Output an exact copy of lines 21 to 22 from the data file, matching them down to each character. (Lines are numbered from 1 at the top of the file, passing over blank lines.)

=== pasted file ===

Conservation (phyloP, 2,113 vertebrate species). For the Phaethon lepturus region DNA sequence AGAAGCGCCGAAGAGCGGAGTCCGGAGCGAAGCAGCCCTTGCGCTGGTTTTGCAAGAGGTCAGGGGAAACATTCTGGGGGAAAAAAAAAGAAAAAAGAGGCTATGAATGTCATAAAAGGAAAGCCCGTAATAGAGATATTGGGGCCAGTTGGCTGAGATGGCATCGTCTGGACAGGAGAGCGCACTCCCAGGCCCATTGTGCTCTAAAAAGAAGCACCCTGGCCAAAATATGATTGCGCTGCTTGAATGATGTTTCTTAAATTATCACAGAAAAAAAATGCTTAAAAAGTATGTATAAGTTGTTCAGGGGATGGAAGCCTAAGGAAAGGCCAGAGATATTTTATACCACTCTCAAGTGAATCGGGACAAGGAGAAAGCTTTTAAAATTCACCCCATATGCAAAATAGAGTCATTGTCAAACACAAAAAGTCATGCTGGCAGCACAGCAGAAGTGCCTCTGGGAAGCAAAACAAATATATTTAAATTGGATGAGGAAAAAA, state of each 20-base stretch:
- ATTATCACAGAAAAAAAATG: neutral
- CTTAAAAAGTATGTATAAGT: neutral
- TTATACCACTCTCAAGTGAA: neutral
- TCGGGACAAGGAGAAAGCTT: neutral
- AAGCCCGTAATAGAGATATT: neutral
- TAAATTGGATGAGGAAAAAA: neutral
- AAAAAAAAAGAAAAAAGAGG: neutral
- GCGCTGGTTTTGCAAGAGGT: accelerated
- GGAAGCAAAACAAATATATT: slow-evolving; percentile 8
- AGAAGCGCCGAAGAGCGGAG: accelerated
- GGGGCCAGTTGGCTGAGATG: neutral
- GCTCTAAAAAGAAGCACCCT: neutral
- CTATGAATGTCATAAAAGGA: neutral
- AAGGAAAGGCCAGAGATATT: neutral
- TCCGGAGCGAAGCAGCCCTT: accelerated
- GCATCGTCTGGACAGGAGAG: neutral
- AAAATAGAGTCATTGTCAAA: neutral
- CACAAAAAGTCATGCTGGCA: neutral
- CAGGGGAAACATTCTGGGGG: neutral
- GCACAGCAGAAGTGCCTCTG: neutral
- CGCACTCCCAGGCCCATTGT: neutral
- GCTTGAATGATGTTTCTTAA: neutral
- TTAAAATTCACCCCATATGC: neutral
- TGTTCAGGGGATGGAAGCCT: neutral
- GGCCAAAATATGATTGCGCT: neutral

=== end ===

- GCACAGCAGAAGTGCCTCTG: neutral
- CGCACTCCCAGGCCCATTGT: neutral